While researching ways to get unauthorized permission to an iPhone's camera, Pickren discovered seven zero-day vulnerabilities with IDs CVE-2020-3852, CVE-2020-3864, CVE-2020-3865, CVE-2020-3885, CVE-2020-3887, CVE-2020-9784, and CVE-2020-9787.

Of these vulnerabilities, three were chained together to gain unauthorized access to a device's camera and microphone.
The security holes are reportedly fixed in iOS 13.4 and Safari 13.1, but it's not clear if older systems/devices are still vulnerable.
 



Ric Ford

MacInTouch
Apple paid a security researcher who discovered vulnerabilities that allowed malware to access a victim's camera and microphone.
On the other hand, Apple says that its latest Macs and iPads include a microphone disconnect mechanism.
Apple said:
Hardware microphone disconnect in Mac and iPad
All Mac portables with the Apple T2 Security Chip feature a hardware disconnect that ensures the microphone is disabled whenever the lid is closed. On the 13-inch MacBook Pro and MacBook Air computers with the T2 chip, and on the 15-inch MacBook Pro portables from 2019 or later, this disconnect is implemented in hardware alone. The disconnect prevents any software—even with root or kernel privileges in macOS, and even the software on the T2 chip—from engaging the microphone when the lid is closed. (The camera is not disconnected in hardware, because its field of view is completely obstructed with the lid closed.)

iPad models beginning in 2020 also feature the hardware microphone disconnect. When an MFI compliant case (including those sold by Apple) is attached to the iPad and closed, the microphone is disconnected in hardware, preventing microphone audio data being made available to any software—even with root or kernel privileges in iPadOS or in case the firmware is compromised.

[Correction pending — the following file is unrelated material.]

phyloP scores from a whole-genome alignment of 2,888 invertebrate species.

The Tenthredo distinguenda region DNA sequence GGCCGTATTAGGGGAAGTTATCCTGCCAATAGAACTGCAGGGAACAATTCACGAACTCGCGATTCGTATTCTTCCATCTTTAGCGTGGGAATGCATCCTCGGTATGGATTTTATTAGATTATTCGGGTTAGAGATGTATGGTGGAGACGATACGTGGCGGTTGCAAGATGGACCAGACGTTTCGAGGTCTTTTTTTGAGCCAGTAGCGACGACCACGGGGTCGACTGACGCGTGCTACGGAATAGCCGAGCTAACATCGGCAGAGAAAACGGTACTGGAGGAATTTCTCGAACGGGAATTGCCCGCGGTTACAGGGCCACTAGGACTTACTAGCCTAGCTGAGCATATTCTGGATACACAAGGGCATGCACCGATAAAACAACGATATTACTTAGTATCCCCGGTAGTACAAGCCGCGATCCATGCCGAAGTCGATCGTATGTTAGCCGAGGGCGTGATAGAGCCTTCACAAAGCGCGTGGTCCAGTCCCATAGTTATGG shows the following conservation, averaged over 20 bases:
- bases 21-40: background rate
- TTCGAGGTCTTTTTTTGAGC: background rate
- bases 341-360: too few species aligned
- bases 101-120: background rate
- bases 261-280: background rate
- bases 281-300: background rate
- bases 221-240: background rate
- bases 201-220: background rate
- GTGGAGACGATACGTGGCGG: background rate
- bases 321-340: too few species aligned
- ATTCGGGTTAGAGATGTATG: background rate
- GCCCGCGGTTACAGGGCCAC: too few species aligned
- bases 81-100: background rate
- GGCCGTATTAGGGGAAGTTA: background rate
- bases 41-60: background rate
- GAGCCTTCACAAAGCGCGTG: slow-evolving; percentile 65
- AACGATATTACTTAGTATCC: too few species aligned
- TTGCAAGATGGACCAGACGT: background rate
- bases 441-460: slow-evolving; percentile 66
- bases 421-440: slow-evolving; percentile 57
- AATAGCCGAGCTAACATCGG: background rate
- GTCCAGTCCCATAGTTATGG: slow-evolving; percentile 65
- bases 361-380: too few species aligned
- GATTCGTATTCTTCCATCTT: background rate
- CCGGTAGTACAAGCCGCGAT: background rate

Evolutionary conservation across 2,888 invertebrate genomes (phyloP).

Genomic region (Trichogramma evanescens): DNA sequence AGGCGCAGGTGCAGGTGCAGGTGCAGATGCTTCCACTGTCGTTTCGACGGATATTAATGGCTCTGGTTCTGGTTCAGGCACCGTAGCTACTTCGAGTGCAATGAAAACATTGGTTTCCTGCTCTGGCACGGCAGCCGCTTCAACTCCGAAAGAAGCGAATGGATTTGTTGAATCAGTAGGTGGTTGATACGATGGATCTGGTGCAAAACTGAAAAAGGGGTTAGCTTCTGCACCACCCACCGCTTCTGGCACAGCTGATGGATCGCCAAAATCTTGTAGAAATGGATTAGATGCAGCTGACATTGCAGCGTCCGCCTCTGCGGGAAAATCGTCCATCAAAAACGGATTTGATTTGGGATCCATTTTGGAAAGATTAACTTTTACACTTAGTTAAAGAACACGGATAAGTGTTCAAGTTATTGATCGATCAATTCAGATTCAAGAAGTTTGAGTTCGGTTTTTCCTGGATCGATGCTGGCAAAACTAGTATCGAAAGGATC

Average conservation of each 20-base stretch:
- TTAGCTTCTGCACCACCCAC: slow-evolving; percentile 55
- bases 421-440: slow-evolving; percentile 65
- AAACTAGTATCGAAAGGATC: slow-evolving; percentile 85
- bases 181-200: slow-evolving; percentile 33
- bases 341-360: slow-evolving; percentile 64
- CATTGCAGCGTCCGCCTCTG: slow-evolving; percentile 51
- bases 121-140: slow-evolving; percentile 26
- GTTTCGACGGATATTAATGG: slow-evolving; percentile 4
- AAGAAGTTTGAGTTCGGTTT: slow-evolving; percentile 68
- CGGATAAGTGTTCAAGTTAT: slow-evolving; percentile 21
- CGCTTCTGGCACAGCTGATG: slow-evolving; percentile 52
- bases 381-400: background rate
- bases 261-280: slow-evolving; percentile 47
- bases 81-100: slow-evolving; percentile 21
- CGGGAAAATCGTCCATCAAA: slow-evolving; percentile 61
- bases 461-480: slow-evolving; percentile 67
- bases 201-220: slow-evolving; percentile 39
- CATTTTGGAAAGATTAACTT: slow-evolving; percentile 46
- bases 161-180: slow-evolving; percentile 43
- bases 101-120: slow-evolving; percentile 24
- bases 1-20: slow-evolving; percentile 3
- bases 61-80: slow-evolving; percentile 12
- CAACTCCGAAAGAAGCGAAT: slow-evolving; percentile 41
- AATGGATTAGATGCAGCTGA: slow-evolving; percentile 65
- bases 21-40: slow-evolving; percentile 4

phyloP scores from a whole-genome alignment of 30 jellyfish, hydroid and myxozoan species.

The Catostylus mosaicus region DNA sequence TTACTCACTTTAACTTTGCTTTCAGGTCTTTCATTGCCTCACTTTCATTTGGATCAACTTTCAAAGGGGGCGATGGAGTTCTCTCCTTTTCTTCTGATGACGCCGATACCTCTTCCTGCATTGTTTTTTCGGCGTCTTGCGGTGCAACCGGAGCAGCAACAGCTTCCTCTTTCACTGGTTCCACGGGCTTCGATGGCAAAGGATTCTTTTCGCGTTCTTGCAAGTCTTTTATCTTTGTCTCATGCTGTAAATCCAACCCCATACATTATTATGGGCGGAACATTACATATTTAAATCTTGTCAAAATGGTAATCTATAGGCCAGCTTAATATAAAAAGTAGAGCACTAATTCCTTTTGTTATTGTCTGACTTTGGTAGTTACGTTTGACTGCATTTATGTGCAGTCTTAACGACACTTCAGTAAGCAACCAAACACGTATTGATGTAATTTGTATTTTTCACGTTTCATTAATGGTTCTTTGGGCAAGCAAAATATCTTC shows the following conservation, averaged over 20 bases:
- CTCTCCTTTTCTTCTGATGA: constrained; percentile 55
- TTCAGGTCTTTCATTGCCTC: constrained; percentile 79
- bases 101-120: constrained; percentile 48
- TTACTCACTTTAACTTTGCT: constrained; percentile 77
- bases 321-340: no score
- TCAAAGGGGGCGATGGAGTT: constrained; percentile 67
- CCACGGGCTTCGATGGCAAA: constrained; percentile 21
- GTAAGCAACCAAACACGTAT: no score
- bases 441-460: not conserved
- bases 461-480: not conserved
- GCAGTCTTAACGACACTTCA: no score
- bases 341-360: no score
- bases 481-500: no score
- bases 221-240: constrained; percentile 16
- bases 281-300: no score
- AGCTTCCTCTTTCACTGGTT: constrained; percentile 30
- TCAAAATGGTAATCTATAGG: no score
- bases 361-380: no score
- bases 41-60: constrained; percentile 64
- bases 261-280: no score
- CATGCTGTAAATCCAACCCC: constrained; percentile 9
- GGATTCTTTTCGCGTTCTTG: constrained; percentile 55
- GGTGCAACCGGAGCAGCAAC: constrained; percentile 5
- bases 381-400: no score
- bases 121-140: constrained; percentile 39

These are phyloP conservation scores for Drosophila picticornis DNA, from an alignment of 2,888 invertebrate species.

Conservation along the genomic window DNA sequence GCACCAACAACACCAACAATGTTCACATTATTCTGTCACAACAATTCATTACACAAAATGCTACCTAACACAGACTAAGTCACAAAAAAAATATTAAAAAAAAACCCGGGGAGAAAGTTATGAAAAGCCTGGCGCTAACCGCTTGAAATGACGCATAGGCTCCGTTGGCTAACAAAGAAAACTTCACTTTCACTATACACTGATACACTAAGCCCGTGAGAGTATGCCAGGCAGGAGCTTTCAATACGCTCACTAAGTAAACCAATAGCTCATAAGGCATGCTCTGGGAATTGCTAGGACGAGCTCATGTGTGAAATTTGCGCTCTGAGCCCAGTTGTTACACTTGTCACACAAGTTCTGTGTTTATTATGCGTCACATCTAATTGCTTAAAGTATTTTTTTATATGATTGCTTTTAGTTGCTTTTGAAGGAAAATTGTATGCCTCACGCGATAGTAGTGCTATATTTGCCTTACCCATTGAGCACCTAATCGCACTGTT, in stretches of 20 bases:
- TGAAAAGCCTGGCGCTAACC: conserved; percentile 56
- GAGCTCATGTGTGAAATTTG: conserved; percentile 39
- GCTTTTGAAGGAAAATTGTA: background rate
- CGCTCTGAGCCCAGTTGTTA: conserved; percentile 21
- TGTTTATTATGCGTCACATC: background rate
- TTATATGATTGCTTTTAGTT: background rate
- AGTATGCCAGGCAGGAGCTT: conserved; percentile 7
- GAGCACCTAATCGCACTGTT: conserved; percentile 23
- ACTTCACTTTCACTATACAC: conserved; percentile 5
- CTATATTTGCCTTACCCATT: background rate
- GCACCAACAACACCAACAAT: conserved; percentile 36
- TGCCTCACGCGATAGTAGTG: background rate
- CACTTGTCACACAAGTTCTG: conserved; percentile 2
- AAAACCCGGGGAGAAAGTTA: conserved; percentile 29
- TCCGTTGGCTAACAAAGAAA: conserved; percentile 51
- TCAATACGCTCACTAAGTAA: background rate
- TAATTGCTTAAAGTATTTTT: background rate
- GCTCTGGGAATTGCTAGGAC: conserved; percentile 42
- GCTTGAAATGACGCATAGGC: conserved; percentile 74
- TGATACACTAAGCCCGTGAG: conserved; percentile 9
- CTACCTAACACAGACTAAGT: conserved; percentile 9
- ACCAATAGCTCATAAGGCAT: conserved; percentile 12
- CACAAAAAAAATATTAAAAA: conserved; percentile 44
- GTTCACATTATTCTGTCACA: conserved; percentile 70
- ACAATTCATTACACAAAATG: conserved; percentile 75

Ric Ford

MacInTouch
Here's an interesting report about an intersection between the two notorious hacking/surveillance companies, Facebook and NSO...
Motherboard said:
Facebook Wanted NSO Spyware to Monitor Users, NSO CEO Claims
"The Facebook representatives stated that Facebook was concerned that its method for gathering user data through Onavo Protect was less effective on Apple devices than on Android devices," the court filing reads. "The Facebook representatives also stated that Facebook wanted to use purported capabilities of Pegasus to monitor users on Apple devices and were willing to pay for the ability to monitor Onavo Protect users."
 


I was unable to update the MRT data on my Mojave install using LockRattler, an unusual fail. I kept getting an "update not found" error. So I ran "softwareupdate" from the Terminal to first check to make sure there was really an MRT update available and then I installed the update using the same command. All is good now. LockRattler has not been updated in a while, so maybe that is an issue.
 


Ric Ford

MacInTouch